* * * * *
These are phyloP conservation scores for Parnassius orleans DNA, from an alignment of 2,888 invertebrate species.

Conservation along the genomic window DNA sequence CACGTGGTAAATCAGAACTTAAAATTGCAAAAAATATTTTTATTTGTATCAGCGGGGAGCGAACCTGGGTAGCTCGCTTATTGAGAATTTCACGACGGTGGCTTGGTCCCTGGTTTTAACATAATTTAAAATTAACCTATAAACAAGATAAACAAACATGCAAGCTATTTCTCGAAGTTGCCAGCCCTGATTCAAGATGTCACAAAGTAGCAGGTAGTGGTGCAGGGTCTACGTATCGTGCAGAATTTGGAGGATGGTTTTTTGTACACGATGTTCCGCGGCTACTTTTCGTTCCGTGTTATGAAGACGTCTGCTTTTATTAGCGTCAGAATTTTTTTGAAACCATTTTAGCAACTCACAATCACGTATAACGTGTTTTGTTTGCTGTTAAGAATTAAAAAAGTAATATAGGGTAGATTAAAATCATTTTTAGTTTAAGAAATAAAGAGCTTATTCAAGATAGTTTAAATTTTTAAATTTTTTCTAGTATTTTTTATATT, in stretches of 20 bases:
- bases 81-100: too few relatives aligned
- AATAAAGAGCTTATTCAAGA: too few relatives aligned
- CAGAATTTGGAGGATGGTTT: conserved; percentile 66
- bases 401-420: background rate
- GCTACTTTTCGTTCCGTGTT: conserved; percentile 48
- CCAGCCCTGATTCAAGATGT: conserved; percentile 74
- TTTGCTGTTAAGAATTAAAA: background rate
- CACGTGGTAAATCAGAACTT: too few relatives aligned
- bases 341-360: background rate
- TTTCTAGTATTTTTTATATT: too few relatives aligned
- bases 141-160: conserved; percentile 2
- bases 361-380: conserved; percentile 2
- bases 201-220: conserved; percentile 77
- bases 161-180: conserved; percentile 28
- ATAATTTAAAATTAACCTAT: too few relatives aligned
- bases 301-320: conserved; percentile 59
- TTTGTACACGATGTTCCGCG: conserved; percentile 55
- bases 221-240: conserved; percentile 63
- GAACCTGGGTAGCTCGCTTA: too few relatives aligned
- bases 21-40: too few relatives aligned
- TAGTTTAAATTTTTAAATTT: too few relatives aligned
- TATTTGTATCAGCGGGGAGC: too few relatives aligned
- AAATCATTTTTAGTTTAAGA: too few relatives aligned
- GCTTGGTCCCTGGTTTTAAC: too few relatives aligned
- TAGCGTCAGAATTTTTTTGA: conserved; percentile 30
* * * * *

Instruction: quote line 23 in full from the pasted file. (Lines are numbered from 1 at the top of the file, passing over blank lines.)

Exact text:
- TAGTTTAAATTTTTAAATTT: too few relatives aligned